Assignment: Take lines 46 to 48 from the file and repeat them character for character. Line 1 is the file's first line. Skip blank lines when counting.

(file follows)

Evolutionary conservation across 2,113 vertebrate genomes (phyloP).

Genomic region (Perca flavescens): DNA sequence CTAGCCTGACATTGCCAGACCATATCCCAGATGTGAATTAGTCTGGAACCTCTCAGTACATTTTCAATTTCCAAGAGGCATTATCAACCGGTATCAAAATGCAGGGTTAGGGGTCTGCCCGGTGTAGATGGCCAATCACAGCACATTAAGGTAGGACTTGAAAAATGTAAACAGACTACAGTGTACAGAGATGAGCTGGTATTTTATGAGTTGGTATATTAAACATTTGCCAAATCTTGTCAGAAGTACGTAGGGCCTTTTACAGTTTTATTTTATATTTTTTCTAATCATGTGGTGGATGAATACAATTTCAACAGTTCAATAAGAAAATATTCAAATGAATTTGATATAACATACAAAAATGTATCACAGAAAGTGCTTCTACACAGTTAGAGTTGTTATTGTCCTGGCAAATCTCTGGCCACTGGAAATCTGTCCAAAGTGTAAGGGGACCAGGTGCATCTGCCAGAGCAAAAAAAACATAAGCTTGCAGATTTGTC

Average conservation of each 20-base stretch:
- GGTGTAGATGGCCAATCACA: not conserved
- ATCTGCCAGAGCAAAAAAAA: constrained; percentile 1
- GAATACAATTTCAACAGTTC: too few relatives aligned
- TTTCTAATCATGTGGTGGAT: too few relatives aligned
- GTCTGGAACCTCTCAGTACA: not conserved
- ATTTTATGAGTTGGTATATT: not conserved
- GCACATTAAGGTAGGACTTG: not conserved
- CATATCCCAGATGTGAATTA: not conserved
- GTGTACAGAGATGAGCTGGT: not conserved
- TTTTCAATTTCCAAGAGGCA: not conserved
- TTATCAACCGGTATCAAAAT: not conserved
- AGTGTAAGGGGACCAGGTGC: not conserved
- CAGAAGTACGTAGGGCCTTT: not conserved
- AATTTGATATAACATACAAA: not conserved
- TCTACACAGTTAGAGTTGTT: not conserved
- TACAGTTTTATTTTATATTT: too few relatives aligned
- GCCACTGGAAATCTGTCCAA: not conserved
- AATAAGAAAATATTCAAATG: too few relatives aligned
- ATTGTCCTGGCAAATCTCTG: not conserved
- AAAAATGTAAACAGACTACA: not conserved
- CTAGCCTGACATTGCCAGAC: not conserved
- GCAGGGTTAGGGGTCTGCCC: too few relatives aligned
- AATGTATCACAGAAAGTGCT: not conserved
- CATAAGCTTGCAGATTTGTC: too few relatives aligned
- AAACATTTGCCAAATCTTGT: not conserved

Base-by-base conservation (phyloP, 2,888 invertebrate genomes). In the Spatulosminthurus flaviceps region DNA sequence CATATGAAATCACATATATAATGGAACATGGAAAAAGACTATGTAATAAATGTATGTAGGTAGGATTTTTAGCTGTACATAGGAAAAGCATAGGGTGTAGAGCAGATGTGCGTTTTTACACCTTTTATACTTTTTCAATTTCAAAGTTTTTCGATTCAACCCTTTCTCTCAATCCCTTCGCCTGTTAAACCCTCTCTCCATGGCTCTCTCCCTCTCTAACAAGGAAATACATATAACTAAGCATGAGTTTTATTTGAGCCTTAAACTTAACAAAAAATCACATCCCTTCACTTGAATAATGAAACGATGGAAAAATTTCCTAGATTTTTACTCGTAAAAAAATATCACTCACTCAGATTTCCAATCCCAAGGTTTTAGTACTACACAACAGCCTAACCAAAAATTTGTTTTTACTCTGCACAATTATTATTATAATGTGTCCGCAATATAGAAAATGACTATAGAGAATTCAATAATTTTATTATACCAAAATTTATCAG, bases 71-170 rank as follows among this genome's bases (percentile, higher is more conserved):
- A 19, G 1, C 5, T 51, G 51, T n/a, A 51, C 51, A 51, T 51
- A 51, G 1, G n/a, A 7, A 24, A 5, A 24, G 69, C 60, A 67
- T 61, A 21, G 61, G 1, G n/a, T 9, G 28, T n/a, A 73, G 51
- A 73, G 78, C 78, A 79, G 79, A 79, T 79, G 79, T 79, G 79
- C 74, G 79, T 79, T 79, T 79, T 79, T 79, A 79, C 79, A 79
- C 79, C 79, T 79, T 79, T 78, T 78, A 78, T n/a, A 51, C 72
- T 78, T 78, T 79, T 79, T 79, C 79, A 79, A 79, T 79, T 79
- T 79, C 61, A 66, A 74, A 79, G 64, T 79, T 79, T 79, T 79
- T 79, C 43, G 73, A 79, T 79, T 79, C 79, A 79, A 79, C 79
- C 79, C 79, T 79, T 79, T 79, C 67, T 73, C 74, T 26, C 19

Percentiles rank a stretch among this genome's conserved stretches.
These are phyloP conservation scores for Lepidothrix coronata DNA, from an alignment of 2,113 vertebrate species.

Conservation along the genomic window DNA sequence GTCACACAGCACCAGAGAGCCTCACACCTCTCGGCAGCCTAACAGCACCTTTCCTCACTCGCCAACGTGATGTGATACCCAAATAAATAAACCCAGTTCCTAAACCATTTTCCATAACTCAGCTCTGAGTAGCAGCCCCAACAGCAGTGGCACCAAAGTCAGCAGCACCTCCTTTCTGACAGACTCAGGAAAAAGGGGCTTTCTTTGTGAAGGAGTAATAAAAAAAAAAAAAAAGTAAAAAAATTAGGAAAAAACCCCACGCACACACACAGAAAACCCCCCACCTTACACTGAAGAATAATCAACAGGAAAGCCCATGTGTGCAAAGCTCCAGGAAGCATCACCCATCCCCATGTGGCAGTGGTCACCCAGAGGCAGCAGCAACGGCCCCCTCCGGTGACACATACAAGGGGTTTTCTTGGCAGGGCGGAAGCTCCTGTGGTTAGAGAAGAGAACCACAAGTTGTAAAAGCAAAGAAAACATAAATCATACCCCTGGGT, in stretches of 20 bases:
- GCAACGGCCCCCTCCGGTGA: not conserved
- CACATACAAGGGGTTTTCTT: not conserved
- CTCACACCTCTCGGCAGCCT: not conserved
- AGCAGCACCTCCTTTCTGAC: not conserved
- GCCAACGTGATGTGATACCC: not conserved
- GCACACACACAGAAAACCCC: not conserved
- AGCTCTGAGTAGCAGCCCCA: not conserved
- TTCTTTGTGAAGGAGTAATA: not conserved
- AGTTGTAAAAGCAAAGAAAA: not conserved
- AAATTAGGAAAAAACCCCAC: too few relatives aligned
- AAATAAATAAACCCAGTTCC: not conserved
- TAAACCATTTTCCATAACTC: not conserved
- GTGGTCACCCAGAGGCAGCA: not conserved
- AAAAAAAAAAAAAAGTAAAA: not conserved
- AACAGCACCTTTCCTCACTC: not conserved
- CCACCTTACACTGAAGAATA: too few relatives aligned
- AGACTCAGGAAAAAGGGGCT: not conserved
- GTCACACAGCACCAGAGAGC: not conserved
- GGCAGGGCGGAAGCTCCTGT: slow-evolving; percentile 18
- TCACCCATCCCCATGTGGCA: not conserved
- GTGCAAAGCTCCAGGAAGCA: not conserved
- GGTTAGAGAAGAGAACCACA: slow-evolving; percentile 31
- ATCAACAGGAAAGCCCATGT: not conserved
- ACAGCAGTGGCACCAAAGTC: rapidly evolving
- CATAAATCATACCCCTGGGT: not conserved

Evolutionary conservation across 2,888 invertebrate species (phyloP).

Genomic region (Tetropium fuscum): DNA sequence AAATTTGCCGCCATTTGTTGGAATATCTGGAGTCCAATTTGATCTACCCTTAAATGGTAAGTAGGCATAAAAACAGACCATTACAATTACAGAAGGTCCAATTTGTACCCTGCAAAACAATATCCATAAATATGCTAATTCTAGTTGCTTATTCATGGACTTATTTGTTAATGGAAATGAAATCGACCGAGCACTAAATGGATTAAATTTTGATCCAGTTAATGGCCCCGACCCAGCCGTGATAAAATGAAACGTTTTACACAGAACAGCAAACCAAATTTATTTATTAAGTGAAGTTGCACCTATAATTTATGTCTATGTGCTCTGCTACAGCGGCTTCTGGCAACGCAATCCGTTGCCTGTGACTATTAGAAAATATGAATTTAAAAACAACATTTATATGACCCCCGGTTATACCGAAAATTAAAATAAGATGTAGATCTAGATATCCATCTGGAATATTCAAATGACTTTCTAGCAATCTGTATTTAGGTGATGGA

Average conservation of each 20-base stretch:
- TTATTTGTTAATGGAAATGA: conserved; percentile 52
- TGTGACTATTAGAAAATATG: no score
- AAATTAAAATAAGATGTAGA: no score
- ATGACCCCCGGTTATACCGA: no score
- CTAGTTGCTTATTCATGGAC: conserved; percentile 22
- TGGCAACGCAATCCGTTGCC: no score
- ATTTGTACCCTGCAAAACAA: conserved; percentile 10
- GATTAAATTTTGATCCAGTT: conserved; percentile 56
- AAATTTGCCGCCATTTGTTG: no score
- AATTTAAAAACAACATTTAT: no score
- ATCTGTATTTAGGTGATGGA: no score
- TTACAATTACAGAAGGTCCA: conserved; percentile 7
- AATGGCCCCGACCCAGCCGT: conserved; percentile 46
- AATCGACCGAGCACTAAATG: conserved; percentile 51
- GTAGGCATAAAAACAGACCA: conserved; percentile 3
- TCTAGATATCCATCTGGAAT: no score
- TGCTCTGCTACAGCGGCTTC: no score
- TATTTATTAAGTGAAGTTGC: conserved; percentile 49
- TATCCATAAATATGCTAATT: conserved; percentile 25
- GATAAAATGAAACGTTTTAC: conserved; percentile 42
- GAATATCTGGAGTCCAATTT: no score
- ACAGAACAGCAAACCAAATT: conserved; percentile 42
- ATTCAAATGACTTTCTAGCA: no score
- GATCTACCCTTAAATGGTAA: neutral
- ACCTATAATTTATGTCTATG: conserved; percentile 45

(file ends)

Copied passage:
- AGCAGCACCTCCTTTCTGAC: not conserved
- GCCAACGTGATGTGATACCC: not conserved
- GCACACACACAGAAAACCCC: not conserved